Dust triggers a range of responses because the particles are able to enter the lower extremities of the respiratory tract, an area that is rich in adaptive immune-response cells. These dust particles can mimic parasites and may stimulate an antibody response. If the dominant antibody is IgE, the particles may subsequently trigger immediate hypersensitivity, which is manifest as allergies, such as asthma or rhinitis. If the dust stimulates IgG antibodies, it may trigger a different kind of hypersensitivity, e.g. farmer’s lung.
Smaller molecules sometimes diffuse into the skin and these may act as haptens, triggering a delayed hypersensitivity reaction. This is the basis of contact dermatitis caused by nickel.
Drugs administered orally, by injection or onto the surface of the body can elicit hypersensitivity reactions mediated by IgE or IgG antibodies or by T-cells. Immunologically mediated hypersensitivity reactions to drugs are very common and even very tiny doses of drugs can trigger life-threatening reactions. These are well classified as idiosyncratic adverse drug reactions.
In this respect, electromagnetic fields could be said to fulfill the most important demand: they penetrate the entire body.
The hypersensitivity classification system was first described by Coombs and Gell. The system classifies the different types of hypersensitivity reaction by the types of immune responses involved. Hypersensitivity reactions are reliant on the adaptive immune system. Prior
exposure to antigen is required to prime the adaptive immune response to produce IgE (type I), IgG (type II and III) or T-cells (type IV). Because prior exposure is required, hypersensitivity reactions do not take place when an individual is first exposed to antigen. In each type of hypersensitivity reaction, the damage is caused by different adaptive and innate systems, each of which has its respective role in clearing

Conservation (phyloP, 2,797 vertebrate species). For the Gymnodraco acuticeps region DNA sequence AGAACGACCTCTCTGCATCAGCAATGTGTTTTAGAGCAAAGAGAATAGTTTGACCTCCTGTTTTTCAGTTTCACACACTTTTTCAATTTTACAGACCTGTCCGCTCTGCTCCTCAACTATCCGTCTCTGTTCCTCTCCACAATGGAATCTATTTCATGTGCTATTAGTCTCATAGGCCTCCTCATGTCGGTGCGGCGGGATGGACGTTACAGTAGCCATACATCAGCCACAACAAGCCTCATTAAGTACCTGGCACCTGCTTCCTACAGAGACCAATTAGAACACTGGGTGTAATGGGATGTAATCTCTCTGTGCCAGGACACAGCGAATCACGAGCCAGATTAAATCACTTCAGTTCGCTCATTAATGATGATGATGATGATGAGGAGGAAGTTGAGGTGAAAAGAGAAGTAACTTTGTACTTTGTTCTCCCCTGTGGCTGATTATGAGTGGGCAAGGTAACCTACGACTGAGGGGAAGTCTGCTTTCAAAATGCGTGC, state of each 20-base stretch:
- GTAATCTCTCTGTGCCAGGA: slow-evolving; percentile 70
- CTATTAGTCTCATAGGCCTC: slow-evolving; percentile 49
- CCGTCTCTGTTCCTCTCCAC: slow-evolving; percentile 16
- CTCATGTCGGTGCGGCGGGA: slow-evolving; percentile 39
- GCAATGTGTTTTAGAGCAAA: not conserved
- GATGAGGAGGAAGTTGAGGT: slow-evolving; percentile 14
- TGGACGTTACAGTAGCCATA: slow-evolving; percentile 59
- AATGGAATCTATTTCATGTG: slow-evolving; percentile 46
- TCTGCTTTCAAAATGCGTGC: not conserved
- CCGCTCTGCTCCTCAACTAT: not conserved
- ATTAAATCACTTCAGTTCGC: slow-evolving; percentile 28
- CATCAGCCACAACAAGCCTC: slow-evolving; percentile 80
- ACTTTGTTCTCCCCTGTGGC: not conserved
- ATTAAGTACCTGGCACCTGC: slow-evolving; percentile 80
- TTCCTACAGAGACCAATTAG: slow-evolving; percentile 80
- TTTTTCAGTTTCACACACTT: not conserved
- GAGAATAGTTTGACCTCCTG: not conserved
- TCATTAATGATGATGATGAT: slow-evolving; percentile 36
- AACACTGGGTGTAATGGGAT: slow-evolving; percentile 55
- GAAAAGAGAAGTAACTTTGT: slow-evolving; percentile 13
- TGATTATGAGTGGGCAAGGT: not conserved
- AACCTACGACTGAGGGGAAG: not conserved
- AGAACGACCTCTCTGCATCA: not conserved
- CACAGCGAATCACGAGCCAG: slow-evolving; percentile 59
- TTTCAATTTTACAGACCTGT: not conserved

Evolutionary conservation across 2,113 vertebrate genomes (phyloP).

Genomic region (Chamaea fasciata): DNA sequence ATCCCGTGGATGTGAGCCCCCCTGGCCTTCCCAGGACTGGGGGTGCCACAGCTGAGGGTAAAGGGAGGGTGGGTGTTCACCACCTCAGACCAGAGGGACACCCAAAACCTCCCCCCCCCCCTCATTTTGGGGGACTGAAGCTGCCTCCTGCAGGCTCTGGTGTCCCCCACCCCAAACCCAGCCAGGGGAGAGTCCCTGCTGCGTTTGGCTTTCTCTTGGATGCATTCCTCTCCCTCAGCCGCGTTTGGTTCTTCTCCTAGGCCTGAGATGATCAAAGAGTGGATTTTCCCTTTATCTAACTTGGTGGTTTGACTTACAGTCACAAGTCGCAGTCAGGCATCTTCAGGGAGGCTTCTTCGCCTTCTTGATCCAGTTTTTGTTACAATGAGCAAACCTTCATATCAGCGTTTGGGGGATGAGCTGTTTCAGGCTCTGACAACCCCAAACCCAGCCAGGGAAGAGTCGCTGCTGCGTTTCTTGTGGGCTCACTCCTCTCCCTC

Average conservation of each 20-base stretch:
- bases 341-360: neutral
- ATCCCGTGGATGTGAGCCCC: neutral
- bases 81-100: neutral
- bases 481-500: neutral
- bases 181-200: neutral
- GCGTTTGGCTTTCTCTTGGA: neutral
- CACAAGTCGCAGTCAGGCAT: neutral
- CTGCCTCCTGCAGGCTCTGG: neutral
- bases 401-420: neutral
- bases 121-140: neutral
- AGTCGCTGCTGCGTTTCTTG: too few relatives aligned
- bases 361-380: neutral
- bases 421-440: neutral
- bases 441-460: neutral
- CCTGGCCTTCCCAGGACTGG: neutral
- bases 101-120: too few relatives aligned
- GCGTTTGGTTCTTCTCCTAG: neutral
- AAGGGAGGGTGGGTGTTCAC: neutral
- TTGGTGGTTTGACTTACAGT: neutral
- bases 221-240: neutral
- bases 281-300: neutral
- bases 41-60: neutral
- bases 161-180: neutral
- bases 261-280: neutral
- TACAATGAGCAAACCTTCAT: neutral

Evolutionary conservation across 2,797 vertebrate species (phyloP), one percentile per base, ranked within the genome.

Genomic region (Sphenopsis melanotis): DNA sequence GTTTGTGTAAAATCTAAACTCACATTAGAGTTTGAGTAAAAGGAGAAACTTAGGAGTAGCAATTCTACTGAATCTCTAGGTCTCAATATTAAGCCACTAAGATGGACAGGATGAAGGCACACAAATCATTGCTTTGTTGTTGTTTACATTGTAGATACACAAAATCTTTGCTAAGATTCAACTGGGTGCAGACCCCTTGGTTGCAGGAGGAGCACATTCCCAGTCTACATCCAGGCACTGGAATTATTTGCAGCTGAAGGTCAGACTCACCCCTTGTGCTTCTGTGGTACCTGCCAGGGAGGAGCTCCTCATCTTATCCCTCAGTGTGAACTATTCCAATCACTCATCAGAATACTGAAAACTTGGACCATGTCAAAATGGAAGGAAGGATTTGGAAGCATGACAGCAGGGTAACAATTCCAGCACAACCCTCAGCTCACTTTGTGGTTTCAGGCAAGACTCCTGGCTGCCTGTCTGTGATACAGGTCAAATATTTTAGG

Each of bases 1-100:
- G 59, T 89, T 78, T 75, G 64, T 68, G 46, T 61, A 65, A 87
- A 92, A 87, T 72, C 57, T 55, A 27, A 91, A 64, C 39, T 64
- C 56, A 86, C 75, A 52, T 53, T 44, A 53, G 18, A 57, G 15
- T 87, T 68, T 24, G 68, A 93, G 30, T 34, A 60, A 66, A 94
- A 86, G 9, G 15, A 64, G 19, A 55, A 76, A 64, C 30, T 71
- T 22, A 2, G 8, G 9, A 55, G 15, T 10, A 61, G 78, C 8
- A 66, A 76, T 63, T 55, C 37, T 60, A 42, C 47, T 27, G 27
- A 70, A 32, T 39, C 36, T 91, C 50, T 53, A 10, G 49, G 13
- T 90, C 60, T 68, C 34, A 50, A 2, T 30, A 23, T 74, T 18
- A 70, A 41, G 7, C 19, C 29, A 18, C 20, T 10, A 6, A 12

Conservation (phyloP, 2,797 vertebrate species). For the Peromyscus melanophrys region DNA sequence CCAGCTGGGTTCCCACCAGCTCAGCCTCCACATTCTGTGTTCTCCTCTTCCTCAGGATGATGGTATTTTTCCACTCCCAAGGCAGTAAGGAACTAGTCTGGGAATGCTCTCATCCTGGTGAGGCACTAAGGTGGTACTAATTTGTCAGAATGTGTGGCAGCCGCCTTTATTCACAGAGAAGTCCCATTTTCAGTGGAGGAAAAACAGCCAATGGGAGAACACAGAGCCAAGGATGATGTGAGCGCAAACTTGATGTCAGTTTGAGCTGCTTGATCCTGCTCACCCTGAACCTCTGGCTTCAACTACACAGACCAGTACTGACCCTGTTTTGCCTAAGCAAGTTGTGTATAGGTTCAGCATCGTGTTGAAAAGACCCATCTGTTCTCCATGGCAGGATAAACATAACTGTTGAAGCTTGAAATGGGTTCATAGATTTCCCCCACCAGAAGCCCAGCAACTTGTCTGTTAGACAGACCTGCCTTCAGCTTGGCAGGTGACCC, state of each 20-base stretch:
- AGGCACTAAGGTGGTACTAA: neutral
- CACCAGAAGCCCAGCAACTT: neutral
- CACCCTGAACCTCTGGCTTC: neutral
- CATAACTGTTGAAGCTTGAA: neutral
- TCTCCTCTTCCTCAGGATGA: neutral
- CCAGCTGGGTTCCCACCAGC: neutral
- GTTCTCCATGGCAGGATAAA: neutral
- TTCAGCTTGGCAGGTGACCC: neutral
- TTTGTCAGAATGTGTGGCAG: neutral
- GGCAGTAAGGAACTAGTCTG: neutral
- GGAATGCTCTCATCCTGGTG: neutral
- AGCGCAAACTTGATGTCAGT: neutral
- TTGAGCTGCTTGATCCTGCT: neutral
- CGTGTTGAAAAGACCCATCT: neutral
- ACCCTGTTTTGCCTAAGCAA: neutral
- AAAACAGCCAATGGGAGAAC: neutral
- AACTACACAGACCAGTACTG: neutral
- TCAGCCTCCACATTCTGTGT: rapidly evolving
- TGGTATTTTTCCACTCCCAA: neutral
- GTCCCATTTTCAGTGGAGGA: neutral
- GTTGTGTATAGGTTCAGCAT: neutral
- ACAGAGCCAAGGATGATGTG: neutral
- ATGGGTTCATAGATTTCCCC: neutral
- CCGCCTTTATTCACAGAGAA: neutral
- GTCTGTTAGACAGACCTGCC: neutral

In essence, the immune system is a very complex one, built up of a large number of cell types (B- and T-lymphocytes, macrophages, natural killer cells, mast cells, Langerhans cells, etc.) with certain basic defense strategies. It has evolved during an enormously long time-span and is constructed to deal with its known enemies.
Among the known enemies one will not find modern electromagnetic fields, such as power-frequency electric and magnetic fields, radio waves,
TV signals, mobile phone or WiFi microwaves, radar signals, X-rays or artificial radioactivity.
They have been introduced during the last 100 years, in many cases during the very last decades. They are an entirely new form of exposure and could pose to be a biological “terrorist army” against which there are no working defenses.
They penetrate the body, and some have already proven to be fatal. Today no-one would consider having a radioactive wrist watch with glowing digits (as you could in the 1950s), having your children’s shoes fitted in a strong X-ray machine (as you could in the 1940s), keeping radium in open trays on your desk (as scientists could
in the 1930s), or X-raying each other at your garden party (as physicians did in the 1920s). In retrospect, that was just plain madness.
However, the persons doing so and selling these gadgets were not misinformed or less intelligent. The knowledge at the time was deficient, as was a competent risk analysis coupled with a parallel analysis of public needs.